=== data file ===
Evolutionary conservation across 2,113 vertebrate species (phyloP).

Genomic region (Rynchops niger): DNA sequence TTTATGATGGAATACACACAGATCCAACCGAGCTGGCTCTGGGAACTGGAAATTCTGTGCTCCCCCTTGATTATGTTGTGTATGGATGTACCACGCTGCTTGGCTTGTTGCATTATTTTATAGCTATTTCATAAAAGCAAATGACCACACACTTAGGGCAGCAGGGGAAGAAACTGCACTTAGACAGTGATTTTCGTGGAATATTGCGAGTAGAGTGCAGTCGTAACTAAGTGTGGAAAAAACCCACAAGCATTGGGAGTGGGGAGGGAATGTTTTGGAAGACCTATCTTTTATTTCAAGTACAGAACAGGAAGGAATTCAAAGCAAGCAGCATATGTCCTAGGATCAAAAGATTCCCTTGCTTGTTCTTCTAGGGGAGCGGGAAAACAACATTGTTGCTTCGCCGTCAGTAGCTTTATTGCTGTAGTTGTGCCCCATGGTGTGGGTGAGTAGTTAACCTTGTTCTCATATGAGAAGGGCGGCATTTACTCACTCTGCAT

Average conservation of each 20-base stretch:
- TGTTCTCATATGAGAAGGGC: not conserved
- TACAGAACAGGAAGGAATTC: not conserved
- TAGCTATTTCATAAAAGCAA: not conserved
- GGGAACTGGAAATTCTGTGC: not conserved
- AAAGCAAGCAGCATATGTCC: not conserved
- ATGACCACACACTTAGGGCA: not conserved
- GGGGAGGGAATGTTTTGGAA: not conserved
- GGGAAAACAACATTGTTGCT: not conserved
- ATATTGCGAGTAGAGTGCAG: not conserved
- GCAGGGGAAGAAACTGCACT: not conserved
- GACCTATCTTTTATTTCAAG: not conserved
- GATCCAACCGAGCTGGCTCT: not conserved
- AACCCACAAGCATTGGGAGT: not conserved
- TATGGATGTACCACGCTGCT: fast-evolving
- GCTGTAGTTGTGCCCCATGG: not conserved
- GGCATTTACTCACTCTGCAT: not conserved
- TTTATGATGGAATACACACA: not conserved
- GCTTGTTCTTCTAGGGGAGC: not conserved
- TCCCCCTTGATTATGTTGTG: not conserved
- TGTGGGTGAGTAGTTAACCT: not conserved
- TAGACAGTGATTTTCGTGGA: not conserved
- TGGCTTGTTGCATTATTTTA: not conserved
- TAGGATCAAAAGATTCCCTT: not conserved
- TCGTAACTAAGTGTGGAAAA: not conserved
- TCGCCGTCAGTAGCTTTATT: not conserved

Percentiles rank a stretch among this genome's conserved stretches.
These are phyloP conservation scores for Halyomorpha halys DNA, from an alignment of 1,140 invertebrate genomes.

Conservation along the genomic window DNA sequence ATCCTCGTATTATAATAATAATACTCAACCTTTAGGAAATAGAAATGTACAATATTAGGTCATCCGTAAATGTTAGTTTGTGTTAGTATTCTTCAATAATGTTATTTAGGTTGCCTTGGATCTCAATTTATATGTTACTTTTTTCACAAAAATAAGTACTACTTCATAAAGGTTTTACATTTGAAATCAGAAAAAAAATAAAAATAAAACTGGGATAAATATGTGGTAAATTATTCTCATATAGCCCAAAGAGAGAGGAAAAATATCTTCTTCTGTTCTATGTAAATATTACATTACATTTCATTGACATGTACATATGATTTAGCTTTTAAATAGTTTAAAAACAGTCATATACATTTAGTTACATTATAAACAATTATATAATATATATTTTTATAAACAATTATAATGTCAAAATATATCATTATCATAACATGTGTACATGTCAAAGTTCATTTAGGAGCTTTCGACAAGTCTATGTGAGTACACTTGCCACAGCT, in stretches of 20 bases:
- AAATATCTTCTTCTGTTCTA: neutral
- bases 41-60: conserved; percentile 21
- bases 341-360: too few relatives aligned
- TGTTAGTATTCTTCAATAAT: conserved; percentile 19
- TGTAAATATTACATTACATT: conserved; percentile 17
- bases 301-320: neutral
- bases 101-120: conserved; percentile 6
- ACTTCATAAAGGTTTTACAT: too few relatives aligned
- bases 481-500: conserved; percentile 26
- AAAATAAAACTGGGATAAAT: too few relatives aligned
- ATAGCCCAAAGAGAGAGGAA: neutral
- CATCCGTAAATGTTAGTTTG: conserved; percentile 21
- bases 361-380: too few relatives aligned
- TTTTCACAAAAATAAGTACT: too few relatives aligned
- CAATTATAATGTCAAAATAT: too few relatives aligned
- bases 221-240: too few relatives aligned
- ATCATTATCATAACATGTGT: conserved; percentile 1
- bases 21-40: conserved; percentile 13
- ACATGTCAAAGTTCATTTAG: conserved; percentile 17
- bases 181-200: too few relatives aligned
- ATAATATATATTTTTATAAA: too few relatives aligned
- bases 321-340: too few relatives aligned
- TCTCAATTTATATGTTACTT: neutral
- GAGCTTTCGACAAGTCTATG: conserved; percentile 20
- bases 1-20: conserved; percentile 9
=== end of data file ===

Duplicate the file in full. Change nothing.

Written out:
Evolutionary conservation across 2,113 vertebrate species (phyloP).

Genomic region (Rynchops niger): DNA sequence TTTATGATGGAATACACACAGATCCAACCGAGCTGGCTCTGGGAACTGGAAATTCTGTGCTCCCCCTTGATTATGTTGTGTATGGATGTACCACGCTGCTTGGCTTGTTGCATTATTTTATAGCTATTTCATAAAAGCAAATGACCACACACTTAGGGCAGCAGGGGAAGAAACTGCACTTAGACAGTGATTTTCGTGGAATATTGCGAGTAGAGTGCAGTCGTAACTAAGTGTGGAAAAAACCCACAAGCATTGGGAGTGGGGAGGGAATGTTTTGGAAGACCTATCTTTTATTTCAAGTACAGAACAGGAAGGAATTCAAAGCAAGCAGCATATGTCCTAGGATCAAAAGATTCCCTTGCTTGTTCTTCTAGGGGAGCGGGAAAACAACATTGTTGCTTCGCCGTCAGTAGCTTTATTGCTGTAGTTGTGCCCCATGGTGTGGGTGAGTAGTTAACCTTGTTCTCATATGAGAAGGGCGGCATTTACTCACTCTGCAT

Average conservation of each 20-base stretch:
- TGTTCTCATATGAGAAGGGC: not conserved
- TACAGAACAGGAAGGAATTC: not conserved
- TAGCTATTTCATAAAAGCAA: not conserved
- GGGAACTGGAAATTCTGTGC: not conserved
- AAAGCAAGCAGCATATGTCC: not conserved
- ATGACCACACACTTAGGGCA: not conserved
- GGGGAGGGAATGTTTTGGAA: not conserved
- GGGAAAACAACATTGTTGCT: not conserved
- ATATTGCGAGTAGAGTGCAG: not conserved
- GCAGGGGAAGAAACTGCACT: not conserved
- GACCTATCTTTTATTTCAAG: not conserved
- GATCCAACCGAGCTGGCTCT: not conserved
- AACCCACAAGCATTGGGAGT: not conserved
- TATGGATGTACCACGCTGCT: fast-evolving
- GCTGTAGTTGTGCCCCATGG: not conserved
- GGCATTTACTCACTCTGCAT: not conserved
- TTTATGATGGAATACACACA: not conserved
- GCTTGTTCTTCTAGGGGAGC: not conserved
- TCCCCCTTGATTATGTTGTG: not conserved
- TGTGGGTGAGTAGTTAACCT: not conserved
- TAGACAGTGATTTTCGTGGA: not conserved
- TGGCTTGTTGCATTATTTTA: not conserved
- TAGGATCAAAAGATTCCCTT: not conserved
- TCGTAACTAAGTGTGGAAAA: not conserved
- TCGCCGTCAGTAGCTTTATT: not conserved

Percentiles rank a stretch among this genome's conserved stretches.
These are phyloP conservation scores for Halyomorpha halys DNA, from an alignment of 1,140 invertebrate genomes.

Conservation along the genomic window DNA sequence ATCCTCGTATTATAATAATAATACTCAACCTTTAGGAAATAGAAATGTACAATATTAGGTCATCCGTAAATGTTAGTTTGTGTTAGTATTCTTCAATAATGTTATTTAGGTTGCCTTGGATCTCAATTTATATGTTACTTTTTTCACAAAAATAAGTACTACTTCATAAAGGTTTTACATTTGAAATCAGAAAAAAAATAAAAATAAAACTGGGATAAATATGTGGTAAATTATTCTCATATAGCCCAAAGAGAGAGGAAAAATATCTTCTTCTGTTCTATGTAAATATTACATTACATTTCATTGACATGTACATATGATTTAGCTTTTAAATAGTTTAAAAACAGTCATATACATTTAGTTACATTATAAACAATTATATAATATATATTTTTATAAACAATTATAATGTCAAAATATATCATTATCATAACATGTGTACATGTCAAAGTTCATTTAGGAGCTTTCGACAAGTCTATGTGAGTACACTTGCCACAGCT, in stretches of 20 bases:
- AAATATCTTCTTCTGTTCTA: neutral
- bases 41-60: conserved; percentile 21
- bases 341-360: too few relatives aligned
- TGTTAGTATTCTTCAATAAT: conserved; percentile 19
- TGTAAATATTACATTACATT: conserved; percentile 17
- bases 301-320: neutral
- bases 101-120: conserved; percentile 6
- ACTTCATAAAGGTTTTACAT: too few relatives aligned
- bases 481-500: conserved; percentile 26
- AAAATAAAACTGGGATAAAT: too few relatives aligned
- ATAGCCCAAAGAGAGAGGAA: neutral
- CATCCGTAAATGTTAGTTTG: conserved; percentile 21
- bases 361-380: too few relatives aligned
- TTTTCACAAAAATAAGTACT: too few relatives aligned
- CAATTATAATGTCAAAATAT: too few relatives aligned
- bases 221-240: too few relatives aligned
- ATCATTATCATAACATGTGT: conserved; percentile 1
- bases 21-40: conserved; percentile 13
- ACATGTCAAAGTTCATTTAG: conserved; percentile 17
- bases 181-200: too few relatives aligned
- ATAATATATATTTTTATAAA: too few relatives aligned
- bases 321-340: too few relatives aligned
- TCTCAATTTATATGTTACTT: neutral
- GAGCTTTCGACAAGTCTATG: conserved; percentile 20
- bases 1-20: conserved; percentile 9